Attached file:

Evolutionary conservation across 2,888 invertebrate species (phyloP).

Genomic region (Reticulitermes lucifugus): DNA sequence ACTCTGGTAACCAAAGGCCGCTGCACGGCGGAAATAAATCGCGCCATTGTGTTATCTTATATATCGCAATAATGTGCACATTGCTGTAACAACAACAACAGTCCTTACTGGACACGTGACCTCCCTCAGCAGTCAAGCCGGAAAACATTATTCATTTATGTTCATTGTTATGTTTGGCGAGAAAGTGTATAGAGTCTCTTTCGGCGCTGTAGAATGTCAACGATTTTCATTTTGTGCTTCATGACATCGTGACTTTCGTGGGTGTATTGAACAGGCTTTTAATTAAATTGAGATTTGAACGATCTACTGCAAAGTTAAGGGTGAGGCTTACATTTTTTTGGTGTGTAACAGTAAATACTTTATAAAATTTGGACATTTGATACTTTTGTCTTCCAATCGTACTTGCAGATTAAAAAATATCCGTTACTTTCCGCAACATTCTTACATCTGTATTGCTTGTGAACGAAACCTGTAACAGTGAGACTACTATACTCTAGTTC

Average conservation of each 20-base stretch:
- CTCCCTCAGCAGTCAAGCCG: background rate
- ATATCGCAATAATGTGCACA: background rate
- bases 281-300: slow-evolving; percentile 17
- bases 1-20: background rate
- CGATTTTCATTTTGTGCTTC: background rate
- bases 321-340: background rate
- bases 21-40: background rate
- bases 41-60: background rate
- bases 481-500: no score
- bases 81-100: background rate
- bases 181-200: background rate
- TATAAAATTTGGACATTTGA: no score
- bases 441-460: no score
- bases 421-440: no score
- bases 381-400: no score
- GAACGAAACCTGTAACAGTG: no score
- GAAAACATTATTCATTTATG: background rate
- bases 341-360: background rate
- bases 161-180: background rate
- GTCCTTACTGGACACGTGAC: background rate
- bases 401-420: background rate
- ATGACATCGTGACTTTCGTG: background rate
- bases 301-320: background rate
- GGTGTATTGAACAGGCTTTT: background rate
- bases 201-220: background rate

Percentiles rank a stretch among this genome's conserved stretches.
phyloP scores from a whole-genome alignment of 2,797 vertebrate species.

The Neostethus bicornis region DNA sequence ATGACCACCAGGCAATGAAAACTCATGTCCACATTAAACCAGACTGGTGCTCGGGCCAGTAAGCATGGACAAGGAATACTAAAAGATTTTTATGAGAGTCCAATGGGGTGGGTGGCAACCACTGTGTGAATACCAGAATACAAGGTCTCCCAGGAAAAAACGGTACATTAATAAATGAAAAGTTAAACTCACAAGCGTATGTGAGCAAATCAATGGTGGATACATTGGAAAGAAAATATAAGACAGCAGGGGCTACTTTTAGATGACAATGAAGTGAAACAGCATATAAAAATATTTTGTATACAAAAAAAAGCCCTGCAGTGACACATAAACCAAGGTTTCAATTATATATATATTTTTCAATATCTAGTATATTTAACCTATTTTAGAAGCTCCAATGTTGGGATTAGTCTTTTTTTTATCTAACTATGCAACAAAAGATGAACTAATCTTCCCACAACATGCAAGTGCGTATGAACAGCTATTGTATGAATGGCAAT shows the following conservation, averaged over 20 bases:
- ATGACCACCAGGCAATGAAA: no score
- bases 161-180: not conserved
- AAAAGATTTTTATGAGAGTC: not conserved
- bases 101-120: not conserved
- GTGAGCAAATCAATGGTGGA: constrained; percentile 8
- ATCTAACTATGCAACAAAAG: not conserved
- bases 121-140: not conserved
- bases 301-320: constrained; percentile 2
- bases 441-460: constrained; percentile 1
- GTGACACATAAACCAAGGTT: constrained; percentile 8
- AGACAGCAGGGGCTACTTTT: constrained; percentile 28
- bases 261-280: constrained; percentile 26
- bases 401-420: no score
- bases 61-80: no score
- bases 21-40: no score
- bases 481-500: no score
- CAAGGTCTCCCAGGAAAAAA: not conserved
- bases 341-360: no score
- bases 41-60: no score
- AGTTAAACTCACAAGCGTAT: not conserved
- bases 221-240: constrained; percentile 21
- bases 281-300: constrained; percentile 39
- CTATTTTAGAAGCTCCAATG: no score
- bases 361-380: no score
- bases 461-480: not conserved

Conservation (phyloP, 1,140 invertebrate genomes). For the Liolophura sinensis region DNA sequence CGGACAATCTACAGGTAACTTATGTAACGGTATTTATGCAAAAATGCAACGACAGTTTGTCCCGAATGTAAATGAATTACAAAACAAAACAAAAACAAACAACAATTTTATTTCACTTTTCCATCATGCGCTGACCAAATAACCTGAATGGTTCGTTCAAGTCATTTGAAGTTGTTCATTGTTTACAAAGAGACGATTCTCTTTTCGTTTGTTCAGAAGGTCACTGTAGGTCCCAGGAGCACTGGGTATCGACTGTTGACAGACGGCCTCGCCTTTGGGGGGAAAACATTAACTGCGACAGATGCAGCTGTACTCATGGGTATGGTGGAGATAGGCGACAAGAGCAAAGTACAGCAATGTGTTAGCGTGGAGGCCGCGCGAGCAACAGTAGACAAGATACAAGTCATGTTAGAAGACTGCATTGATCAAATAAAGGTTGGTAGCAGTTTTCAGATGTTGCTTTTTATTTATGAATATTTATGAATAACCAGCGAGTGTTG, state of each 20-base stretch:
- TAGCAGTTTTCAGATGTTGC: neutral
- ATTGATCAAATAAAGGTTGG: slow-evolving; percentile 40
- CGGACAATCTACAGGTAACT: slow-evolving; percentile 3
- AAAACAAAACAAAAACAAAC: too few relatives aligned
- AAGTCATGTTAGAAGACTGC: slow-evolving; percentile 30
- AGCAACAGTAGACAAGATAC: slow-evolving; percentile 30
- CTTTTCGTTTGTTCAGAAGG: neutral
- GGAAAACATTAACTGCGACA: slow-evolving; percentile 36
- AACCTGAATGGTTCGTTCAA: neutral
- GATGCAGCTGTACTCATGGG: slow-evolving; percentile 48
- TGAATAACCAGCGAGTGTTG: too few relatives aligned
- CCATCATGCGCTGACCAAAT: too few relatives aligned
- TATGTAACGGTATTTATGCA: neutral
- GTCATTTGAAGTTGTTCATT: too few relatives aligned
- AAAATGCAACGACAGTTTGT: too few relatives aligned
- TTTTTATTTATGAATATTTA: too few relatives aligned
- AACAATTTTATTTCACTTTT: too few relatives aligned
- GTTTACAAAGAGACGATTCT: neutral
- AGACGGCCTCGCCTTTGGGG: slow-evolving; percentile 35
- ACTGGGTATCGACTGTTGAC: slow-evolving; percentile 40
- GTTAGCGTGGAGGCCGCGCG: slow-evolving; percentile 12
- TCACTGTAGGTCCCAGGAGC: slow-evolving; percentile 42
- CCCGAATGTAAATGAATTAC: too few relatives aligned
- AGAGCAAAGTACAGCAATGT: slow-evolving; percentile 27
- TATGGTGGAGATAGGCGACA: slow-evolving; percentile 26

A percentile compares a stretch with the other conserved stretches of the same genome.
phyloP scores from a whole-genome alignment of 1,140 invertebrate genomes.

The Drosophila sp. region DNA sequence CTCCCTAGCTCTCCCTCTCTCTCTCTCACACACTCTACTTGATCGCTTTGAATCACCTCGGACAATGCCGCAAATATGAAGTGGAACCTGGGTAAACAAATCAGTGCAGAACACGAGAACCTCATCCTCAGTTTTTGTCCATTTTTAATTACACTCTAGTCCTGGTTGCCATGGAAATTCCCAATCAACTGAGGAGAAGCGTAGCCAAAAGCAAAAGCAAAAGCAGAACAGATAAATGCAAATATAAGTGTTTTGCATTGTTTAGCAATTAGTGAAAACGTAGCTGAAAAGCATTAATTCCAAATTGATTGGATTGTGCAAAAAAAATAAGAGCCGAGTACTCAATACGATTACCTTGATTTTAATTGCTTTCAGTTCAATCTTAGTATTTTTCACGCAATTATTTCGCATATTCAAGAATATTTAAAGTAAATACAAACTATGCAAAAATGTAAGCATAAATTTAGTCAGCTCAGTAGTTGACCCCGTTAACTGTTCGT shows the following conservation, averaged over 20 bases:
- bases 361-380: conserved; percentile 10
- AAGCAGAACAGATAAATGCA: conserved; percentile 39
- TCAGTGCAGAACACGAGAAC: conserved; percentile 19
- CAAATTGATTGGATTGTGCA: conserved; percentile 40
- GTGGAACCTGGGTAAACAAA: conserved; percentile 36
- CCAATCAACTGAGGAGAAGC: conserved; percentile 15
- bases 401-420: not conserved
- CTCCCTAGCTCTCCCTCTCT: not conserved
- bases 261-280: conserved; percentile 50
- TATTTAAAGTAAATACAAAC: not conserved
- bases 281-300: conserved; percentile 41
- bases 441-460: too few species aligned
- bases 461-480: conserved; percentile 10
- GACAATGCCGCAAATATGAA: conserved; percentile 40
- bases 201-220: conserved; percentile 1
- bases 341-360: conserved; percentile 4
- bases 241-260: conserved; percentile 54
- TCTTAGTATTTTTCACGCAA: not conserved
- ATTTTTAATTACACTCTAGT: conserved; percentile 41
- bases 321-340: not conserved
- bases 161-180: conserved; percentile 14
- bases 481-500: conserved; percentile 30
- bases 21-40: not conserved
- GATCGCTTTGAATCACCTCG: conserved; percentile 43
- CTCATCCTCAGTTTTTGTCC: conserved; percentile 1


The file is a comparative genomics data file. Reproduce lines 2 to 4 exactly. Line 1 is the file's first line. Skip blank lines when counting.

Genomic region (Reticulitermes lucifugus): DNA sequence ACTCTGGTAACCAAAGGCCGCTGCACGGCGGAAATAAATCGCGCCATTGTGTTATCTTATATATCGCAATAATGTGCACATTGCTGTAACAACAACAACAGTCCTTACTGGACACGTGACCTCCCTCAGCAGTCAAGCCGGAAAACATTATTCATTTATGTTCATTGTTATGTTTGGCGAGAAAGTGTATAGAGTCTCTTTCGGCGCTGTAGAATGTCAACGATTTTCATTTTGTGCTTCATGACATCGTGACTTTCGTGGGTGTATTGAACAGGCTTTTAATTAAATTGAGATTTGAACGATCTACTGCAAAGTTAAGGGTGAGGCTTACATTTTTTTGGTGTGTAACAGTAAATACTTTATAAAATTTGGACATTTGATACTTTTGTCTTCCAATCGTACTTGCAGATTAAAAAATATCCGTTACTTTCCGCAACATTCTTACATCTGTATTGCTTGTGAACGAAACCTGTAACAGTGAGACTACTATACTCTAGTTC

Average conservation of each 20-base stretch:
- CTCCCTCAGCAGTCAAGCCG: background rate